In Making Magic, Mr. Lewis teaches 60 of his best magic creations culled from his lectures, magazine contributions, videos, marketed tricks, and notebooks. Most of the effects employ small props and are designed to be performed in a parlor or stage setting. Thankfully, the author includes some cunning close-up material as well. Mr. Lewis rewrote all of the previously published material to bring it up to date.
The author writes well, is impishly funny and does a fine job of teaching his material. He provides appropriate attribution. Mr. Lewis intersperses the effects with ripping yarns from his life in magic. The illustrations are fetching and nicely complement the text.
To perform an entertaining show, Mr. Lewis rates personality as the most important factor, followed by presentation, effect, and finally method. For that reason, most of the effects include his presentation or engaging script.
The book is beautifully designed and produced. Mr. Lewis includes a CD containing dozens of files of attractive artwork and clear plans needed for the construction of the props. Yes, I said construction of the props.
The book’s title is literal. To perform most of the effects in this book, you
must make the magic props. Now, don’t start whining or stop reading! Apart from a few props that require special material and professional construction, the construction of the props isn’t difficult. You don’t need special skills. You do need to follow Mr. Lewis’s clear directions carefully.
The materials consist of card stock, wood or plastic. You don’t need many tools other than a ruler, X-Acto knife, screwdriver, and hammer. You’ll be surprised by how quickly and easily you’ll create a magic prop that looks either very attractive or blandly normal.
I like or love most of the material in Making Magic. Here are some of my favorite effects.
“Threesome” is Mr. Lewis’s eye-popping version of Robert Harbin’s “Card in Bottle.” The performer displays three small, clear bottles. Three audience members each select a card. The performer seals the cards in an envelope which is initialed. A selection visibly appears in each bottle. The performer tears up the envelope, proving that the three cards are gone.
“Coupons” is a torn and restored effect using a page of coupons from a newspaper. Mr. Lewis’s clever method allows you to end clean and immediately hand out the restored page.
In “Human Brain Vivisection,” the performer invites a participant on stage and kills him by plunging two daggers into his head. The sobbing, babbling performer is dragged off stage. This is my new kid show closer!
Mr. Lewis teaches you how to birth his baby, “Cardiographic.” “Cardiographic Lite” is even better. It’s a smaller version of the original, featuring a quicker, easier reset. In “Crystal Gazing,” the performer displays a deck of jumbo cards to a participant. She looks away while the audience selects one of the cards. The performer displays a crystal ball. The participant gazes into it and slowly divines the identity of the card. Ricky Jay was so smitten with Mr. Lewis’s “One Hand Spin and Catch” that he included it in Cards as Weapons. I’ve performed this fab flourish since I bought the book when I was 17. The author teaches how to make giant cards and perform his exquisite “Sidewalk Shuffle.” In “Strongbox” a participant calls off the last three serial numbers of her dollar bill and signs it. The performer places the bill into a handkerchief, which is held by the participant. She is given a steel cash box, with a combination lock to hold in her other hand. Her bill vanishes from the handkerchief. The last three numbers of her bill are the combination that opens the cash box. Inside, she finds a Bill Tube. She opens it and discovers her signed bill.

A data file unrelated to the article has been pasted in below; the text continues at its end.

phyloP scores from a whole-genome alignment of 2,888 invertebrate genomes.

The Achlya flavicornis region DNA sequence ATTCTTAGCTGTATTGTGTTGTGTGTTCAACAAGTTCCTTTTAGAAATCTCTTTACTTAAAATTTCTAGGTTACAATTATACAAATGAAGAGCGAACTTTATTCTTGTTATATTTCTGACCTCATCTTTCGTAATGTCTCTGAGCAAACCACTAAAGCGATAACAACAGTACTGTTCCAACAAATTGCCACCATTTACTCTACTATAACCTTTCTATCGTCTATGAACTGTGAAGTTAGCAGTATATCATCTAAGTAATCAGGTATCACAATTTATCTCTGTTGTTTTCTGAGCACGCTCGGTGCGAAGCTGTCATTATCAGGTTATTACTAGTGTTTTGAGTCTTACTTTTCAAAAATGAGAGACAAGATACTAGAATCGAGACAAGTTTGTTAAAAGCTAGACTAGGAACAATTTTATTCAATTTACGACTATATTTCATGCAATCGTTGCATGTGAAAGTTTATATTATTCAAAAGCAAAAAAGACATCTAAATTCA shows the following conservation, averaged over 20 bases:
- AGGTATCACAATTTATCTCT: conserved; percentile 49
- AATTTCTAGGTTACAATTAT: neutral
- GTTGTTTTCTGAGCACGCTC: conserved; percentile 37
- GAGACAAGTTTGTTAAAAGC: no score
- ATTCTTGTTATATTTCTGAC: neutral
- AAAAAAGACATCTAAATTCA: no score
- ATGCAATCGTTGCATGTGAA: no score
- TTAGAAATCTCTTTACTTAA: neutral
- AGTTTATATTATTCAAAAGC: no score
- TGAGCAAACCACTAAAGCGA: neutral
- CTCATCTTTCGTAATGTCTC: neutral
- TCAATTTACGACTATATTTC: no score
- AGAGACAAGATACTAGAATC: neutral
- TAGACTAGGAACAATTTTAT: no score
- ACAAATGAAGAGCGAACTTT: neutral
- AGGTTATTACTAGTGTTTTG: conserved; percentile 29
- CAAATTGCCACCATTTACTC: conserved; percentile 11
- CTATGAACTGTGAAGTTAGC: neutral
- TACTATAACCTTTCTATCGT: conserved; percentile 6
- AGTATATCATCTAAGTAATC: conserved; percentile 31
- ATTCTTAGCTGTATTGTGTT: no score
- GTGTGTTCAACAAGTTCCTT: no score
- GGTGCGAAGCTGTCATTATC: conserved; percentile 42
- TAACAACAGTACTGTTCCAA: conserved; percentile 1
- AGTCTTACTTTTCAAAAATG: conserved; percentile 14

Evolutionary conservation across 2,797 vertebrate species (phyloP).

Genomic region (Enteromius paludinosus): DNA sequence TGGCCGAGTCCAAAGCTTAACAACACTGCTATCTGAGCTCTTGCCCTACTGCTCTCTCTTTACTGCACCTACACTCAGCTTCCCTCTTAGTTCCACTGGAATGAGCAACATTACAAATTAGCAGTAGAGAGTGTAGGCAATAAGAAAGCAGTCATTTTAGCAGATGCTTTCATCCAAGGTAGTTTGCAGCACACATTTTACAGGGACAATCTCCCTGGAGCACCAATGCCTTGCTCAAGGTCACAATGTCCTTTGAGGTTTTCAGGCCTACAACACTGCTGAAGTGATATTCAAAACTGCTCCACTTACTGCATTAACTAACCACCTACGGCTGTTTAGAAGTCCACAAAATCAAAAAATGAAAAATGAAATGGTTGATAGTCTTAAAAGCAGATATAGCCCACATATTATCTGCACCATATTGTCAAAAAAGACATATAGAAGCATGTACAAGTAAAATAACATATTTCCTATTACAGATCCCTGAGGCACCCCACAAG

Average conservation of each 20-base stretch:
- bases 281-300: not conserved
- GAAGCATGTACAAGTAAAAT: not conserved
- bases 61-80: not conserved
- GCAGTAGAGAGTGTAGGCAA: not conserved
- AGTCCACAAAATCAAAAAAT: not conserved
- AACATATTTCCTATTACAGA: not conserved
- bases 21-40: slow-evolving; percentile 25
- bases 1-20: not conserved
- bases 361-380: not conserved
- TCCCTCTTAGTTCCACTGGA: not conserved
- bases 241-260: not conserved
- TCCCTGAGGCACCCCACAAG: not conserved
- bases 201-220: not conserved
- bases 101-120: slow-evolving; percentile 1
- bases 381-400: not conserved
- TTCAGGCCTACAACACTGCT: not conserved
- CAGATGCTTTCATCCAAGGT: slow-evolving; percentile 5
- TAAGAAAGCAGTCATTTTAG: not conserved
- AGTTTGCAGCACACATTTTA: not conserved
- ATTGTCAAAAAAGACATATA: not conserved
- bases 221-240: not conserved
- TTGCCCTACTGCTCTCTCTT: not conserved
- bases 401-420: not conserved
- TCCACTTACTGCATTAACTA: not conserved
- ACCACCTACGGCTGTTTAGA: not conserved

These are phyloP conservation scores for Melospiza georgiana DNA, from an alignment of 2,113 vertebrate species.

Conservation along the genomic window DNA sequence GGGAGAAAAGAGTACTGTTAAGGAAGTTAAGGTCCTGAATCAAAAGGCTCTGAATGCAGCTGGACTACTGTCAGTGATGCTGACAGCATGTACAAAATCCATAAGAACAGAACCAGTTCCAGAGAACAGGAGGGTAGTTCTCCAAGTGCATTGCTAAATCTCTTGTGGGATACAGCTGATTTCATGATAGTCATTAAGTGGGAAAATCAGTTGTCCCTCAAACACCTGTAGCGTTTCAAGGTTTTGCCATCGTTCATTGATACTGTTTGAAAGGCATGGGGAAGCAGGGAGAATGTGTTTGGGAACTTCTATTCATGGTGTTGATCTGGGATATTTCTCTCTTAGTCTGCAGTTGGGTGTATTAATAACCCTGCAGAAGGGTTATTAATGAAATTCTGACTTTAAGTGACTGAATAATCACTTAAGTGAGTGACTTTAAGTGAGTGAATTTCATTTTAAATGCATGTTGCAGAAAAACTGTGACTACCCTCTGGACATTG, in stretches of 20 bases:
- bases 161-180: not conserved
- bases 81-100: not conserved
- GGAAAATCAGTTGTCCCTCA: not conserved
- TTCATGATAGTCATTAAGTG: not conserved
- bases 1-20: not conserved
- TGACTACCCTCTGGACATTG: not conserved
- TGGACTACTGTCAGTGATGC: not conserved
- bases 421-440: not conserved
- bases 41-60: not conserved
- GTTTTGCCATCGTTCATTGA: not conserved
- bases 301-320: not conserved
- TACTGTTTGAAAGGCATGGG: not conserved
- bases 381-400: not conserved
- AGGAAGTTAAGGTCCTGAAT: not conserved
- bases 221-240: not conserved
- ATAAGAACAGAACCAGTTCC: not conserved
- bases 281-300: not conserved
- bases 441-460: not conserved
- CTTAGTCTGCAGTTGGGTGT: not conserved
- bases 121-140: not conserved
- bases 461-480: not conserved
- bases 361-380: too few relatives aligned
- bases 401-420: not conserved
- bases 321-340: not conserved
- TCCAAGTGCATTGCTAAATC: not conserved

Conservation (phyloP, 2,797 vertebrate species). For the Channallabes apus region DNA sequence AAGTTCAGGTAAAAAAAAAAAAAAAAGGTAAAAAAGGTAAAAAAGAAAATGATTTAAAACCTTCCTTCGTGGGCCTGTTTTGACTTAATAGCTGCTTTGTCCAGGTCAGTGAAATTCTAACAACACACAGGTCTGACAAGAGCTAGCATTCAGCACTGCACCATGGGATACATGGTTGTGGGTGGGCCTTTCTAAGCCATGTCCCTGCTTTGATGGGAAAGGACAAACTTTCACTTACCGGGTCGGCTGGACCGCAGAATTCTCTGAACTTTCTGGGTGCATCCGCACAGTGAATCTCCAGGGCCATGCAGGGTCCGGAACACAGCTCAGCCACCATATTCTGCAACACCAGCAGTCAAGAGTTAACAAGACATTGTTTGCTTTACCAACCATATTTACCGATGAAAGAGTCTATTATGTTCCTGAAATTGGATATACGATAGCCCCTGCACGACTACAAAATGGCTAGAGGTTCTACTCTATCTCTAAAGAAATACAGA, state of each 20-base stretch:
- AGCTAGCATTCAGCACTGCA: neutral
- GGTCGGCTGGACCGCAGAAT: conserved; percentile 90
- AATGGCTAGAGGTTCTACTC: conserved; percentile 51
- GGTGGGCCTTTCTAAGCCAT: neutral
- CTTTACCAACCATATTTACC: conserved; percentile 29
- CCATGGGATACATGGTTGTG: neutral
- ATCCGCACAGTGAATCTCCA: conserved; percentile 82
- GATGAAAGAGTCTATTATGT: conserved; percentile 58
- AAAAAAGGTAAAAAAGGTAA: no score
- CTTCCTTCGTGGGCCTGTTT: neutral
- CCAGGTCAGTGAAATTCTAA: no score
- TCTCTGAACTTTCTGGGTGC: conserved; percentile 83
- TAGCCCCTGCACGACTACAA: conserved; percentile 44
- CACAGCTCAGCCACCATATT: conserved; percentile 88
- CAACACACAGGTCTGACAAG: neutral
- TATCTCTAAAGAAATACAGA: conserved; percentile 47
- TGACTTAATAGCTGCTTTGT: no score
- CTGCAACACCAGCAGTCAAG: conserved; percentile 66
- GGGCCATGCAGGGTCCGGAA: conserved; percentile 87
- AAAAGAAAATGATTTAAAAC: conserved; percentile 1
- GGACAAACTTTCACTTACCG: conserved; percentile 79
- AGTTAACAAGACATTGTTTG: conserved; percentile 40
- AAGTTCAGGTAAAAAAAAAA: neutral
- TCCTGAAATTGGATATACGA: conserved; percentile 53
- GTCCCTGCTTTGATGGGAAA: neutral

“Golf” is an Egg Bag routine performed with a golf ball. For the kicker, the performer removes a golf club from the small bag. Mr. Lewis’s design for creating “The Tarbell Bag” is better than the instructions published in the Tarbell Course in Magic.
“Undivided” is Mr. Lewis’s beautiful torn and restored cigarette paper. David Copperfield liked it enough to feature it on one of his TV specials.
“Close-up Cardiographic” measures three by five inches, employs a different propulsion system than its grandpappy, and features the quick reset feature.
In “Magician’s Poker,” “Triumph” breeds with “McDonald’s Aces” and their offspring is this strong, commercial poker routine.
In “Teletop,” a participant freely selects an ESP symbol and places it aside without looking at it. The performer introduces a small, wooden spinning top, and a board decorated with ESP symbols. He spins the top on the board. The top circles the board and comes to rest on the selected symbol.
“Sidewalk Shuffle Straight” employs three duplicate, poker-size Aces and a blank-face card.
Martin Lewis is a creative treasure and this is a wonderful book. Performing an effect with a prop that you’ve created with your own hands provides an added feeling of satisfaction that you cannot otherwise experience. That sublime sensation more than justifies the one-time effort needed to build the prop. So seize this opportunity to become a Martha Stewart of magic, a DIY diva of deception! Buy the book, wield your tools, and start Making Magic.